What holds the key to success for Hindi GECs post-digitisation and addition of 5 new ‘Less than Class 1’ (LC1) markets in the new TAM data system? BestMediaInfo.com spoke to broadcasters to find out
Shachi Tapiawala | Mumbai | February 25, 2013
The game is changing fast for Hindi GECs post DAS and new HSM universe. Beginning with the first phase of digitisation in four metros – Delhi, Mumbai, Kolkata and Chennai – and then the larger TAM universe with the inclusion of five ‘Less than Class 1’ (LC1) markets – Gujarat, Madhya Pradesh, Uttar Pradesh, PHCHP and Rajasthan where MP does not include Chhattisgarh but UP includes Uttaranchal – the Hindi general entertainment channels were likely to be most affected due to their large market share and hence it was important for them to prepare themselves for the new scenario.
For the record, the size of new HSM universe post inclusion of five LC1 markets has moved to 202 million from the earlier 161 million and TAM now covers 92 per cent of the HSM urban markets from the earlier 74 per cent. The five new LC1 markets carry 20 per cent weightage in the new HSM universe among which UP LC1 has been given maximum weightage. UP LC1 carries 8 per cent weightage followed by MP LCI with 4 per cent, PHCHP LC1 and Rajasthan LC1 with 3 per cent each and Gujarat LC1 with 2 per cent.
The different weightages of the five new LC1 markets were certainly the likely factors behind the efforts put by all the channels to attract viewers in those markets. But before that, let us take a look at the key conclusions of behavioural patterns in the new LC1 markets as shared by TAM subscribers.
While the study clearly indicates that identifying the need gap and catering accordingly with content aimed at SEC CDE will benefit a channel the most, a strong consumer connect and marketing strategy for maximum brand recall also holds the key.
For instance, Star Plus launched its show Veera in the background of Punjab while Colors targeted the Gujarati audience with Bigg Boss by making it ‘Alag Che’ and then replacing with it new show Sanskar in a Gujarati background. Life OK went across all media platforms for marketing in the past but it will now start using local media vehicles in LC1 markets. The channel believes that due to a much larger base now with 500 markets being measured, the importance of mass media has increased in comparison to 10 years ago when only two markets were measured. Life OK is using its own channel to market itself along with more of local activities.
Ajit Thakur, General Manager, Life OK, explained, “Our programming strategy has always been very broad based and I think shows like Mahadev, Savbhagyavati Bhava and Savdhan India are as relevant to small town markets as they are in metros. There is no change in our programming strategy but there is one big change in our marketing strategy, which is to reach out more to our smaller markets through more of local media than what we normally do, using outdoor and television. Additionally, we plan to take our stars to these markets.”
When asked about the channel’s focus based on market weightages, Thakur said, “UP and MP have always been an important market for us, so we will continue to do different things and it helps us a lot. But Delhi and Mumbai have seen a marginal drop. It will help us if we get our marketing right.”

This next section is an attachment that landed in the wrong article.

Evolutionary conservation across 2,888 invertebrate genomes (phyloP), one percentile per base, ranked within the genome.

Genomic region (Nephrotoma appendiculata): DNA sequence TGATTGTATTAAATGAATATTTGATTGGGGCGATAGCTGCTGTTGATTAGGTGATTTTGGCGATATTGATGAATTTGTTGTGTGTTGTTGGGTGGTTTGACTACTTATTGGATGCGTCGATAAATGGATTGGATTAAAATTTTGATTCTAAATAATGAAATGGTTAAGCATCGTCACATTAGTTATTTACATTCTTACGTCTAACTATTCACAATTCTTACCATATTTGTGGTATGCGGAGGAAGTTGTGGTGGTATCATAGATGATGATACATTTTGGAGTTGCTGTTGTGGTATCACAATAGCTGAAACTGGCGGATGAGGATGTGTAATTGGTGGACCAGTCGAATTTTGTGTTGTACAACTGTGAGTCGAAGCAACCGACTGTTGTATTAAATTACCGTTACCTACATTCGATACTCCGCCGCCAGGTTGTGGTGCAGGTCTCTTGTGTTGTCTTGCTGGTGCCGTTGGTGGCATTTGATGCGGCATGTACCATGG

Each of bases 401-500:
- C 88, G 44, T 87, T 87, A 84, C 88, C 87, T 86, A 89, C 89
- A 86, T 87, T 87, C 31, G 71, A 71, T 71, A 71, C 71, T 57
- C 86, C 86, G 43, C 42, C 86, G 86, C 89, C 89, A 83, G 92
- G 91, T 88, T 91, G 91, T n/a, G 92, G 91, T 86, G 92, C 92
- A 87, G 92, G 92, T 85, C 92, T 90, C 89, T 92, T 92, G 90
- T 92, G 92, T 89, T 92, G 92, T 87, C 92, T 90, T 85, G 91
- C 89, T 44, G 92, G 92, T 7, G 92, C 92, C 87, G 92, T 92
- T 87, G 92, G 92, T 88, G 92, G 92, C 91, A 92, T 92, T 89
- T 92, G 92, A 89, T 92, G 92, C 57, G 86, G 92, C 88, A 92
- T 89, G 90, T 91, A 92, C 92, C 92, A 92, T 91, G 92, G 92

Akash Chawla, Marketing Head - National Channels, ZEE, claimed that even when the last LC2 markets were released, Zee TV was the biggest beneficiary. “The fact that measurement would expand to smaller towns was known and we increased our distribution and brand presence in these towns which helped us get a flying start. We have a strategy in place for the 5 LC1 markets too that should give us good results.”
On marketing in new LC1 markets, Chawla said, “While Zee has been aggressively taking the digital route, it’s a different plan when it comes to connecting with audiences of LC1. There are many challenges with respect to advertising and connect to audiences like huge power cuts, low literacy rates, fewer hangout places for youth and families like malls, socio-economic circumstances, and a host of other differentiating variables that vary from the fast pace of life and conditions in a metro. A completely different strategy has to be adopted including more audience engagement on the ground.”
With the fact that the geographic contribution of metros has declined in terms of market weightages post-DAS, Zee TV was prepared for the new scenario. Chawla explained, “We are a Hindi general entertainment channel that goes into Hindi Speaking Markets. Our portfolio has products for small towns and metros. We realise the potential of strong content and cater to the diversified needs of viewers. Over time, with markets expanding, we will define our core audience more sharply and its entertainment proposition to that audience. This is a very dynamic space.”
Gaurav Seth, Senior VP-Marketing, Sony Entertainment Television, said, “I feel the urban audiences are getting regularised and there is consolidation happening. In terms of strategy, we are very clearly following it, the strength of our line-up and communicating content the audience expects from our channel. Therefore, in terms of a strategic shift, we have not changed it.”
Colors’ Marketing Head Rajesh Iyer said, “Our viewership has been consistent, so it is more like a wait and watch situation. I feel it is more about the product and customers which we are attracting. So, with or without DAS, for us our key point is our customers and we tap them at malls, theatres, etc.”